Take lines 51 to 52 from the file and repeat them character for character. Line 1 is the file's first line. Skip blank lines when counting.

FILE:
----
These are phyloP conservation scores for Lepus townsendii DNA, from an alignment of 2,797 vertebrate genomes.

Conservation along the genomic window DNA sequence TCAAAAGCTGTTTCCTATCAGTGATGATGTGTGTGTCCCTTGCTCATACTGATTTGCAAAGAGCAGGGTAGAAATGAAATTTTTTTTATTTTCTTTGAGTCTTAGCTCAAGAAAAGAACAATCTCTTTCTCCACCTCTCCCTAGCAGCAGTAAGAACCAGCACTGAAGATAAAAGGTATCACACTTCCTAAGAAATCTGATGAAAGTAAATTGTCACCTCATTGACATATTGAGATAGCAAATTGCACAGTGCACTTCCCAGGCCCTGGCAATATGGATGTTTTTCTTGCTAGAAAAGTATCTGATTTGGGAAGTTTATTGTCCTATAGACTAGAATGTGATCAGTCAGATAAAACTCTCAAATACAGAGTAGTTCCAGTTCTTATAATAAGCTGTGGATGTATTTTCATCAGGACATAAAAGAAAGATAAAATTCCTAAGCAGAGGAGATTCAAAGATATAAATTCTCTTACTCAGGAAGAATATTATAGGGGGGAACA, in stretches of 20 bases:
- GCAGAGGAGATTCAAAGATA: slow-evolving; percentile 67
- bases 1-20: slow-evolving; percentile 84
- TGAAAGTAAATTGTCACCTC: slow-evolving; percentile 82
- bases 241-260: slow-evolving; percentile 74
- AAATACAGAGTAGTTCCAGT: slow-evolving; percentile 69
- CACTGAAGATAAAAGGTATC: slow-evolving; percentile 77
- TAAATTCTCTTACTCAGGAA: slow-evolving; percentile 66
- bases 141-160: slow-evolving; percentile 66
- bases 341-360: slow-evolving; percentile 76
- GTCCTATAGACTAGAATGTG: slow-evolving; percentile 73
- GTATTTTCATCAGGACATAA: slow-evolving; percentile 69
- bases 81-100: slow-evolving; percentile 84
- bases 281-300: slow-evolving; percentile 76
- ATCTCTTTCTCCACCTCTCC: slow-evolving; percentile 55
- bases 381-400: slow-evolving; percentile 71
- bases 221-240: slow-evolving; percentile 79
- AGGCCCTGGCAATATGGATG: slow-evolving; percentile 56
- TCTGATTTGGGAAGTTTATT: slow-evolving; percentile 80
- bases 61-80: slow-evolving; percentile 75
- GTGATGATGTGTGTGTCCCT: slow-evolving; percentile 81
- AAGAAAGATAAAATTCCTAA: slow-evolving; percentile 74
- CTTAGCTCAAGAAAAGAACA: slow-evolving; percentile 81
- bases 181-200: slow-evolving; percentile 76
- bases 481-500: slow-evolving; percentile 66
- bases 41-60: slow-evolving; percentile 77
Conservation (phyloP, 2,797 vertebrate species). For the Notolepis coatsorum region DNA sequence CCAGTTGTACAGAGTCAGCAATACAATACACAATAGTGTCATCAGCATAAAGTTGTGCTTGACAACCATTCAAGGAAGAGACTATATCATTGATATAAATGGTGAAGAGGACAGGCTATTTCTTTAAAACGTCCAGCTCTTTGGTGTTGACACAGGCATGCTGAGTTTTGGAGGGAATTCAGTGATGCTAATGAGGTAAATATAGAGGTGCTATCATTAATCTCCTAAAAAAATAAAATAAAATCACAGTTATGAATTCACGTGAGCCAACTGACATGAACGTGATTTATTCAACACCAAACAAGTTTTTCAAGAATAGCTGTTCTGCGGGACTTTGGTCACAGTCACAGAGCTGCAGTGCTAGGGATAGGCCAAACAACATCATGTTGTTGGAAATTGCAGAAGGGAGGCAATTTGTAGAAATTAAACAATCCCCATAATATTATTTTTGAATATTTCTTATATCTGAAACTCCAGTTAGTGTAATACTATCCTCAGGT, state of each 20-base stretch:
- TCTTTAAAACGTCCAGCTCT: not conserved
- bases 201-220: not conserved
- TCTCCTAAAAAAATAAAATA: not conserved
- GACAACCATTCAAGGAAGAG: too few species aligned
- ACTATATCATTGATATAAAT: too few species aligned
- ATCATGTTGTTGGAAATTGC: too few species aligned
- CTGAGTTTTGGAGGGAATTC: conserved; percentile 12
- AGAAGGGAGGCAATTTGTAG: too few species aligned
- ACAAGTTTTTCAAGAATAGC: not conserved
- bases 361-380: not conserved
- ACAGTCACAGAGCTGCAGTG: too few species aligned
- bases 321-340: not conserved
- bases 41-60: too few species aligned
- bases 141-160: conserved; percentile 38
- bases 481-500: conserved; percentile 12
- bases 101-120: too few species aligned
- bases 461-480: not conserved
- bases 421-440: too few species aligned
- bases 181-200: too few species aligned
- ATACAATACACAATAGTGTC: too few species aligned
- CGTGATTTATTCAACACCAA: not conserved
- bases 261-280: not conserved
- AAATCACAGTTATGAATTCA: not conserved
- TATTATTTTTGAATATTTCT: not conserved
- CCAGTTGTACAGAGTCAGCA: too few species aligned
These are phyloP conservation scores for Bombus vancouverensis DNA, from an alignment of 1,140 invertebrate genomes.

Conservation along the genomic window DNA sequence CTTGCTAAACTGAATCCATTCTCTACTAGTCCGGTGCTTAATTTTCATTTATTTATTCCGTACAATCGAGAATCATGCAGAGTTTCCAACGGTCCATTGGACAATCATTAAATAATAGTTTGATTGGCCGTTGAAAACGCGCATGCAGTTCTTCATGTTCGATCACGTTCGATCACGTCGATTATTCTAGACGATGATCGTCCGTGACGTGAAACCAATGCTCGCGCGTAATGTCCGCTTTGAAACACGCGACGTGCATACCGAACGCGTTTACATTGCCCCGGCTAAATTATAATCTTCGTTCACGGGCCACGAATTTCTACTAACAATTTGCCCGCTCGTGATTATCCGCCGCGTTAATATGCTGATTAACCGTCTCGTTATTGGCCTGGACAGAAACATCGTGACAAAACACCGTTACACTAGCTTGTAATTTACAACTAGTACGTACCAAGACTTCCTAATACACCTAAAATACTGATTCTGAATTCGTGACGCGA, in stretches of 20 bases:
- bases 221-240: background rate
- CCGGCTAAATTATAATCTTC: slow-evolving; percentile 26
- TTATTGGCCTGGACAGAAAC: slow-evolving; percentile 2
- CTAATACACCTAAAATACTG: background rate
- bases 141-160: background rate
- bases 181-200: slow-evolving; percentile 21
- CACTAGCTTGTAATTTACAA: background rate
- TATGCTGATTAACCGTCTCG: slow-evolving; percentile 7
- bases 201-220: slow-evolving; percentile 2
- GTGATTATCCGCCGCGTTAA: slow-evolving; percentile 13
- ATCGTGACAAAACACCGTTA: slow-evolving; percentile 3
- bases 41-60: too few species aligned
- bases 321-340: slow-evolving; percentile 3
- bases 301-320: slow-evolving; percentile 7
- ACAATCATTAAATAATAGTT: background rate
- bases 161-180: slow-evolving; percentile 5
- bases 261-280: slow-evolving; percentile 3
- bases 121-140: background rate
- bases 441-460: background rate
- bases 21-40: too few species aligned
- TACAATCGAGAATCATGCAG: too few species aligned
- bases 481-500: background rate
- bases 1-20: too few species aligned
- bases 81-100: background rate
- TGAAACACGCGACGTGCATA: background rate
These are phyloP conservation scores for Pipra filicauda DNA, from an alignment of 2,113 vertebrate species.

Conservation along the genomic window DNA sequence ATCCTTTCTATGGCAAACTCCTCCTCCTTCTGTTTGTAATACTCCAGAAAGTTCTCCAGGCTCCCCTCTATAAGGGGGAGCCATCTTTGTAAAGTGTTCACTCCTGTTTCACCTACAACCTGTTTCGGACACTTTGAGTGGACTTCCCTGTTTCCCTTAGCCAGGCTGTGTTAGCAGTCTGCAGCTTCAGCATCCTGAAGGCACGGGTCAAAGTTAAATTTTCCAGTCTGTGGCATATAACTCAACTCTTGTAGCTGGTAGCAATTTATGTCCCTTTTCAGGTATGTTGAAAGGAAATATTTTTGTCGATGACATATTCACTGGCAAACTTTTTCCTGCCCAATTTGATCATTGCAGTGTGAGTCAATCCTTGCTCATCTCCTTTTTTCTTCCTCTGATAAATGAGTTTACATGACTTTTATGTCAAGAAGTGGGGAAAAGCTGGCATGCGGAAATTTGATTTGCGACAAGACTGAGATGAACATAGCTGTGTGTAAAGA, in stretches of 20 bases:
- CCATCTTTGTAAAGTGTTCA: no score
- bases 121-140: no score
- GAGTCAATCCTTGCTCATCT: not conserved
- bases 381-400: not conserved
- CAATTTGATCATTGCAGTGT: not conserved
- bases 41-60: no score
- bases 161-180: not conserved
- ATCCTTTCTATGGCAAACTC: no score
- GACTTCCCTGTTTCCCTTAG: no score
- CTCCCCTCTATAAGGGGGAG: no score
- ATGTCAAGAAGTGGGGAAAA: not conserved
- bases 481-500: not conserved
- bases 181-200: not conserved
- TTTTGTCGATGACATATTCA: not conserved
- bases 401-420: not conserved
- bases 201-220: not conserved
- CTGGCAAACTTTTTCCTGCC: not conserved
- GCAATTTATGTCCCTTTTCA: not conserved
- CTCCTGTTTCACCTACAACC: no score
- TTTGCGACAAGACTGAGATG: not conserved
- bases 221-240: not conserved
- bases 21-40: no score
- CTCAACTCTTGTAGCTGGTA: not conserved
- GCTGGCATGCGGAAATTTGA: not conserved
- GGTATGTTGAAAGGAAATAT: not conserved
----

- AAATCACAGTTATGAATTCA: not conserved
- TATTATTTTTGAATATTTCT: not conserved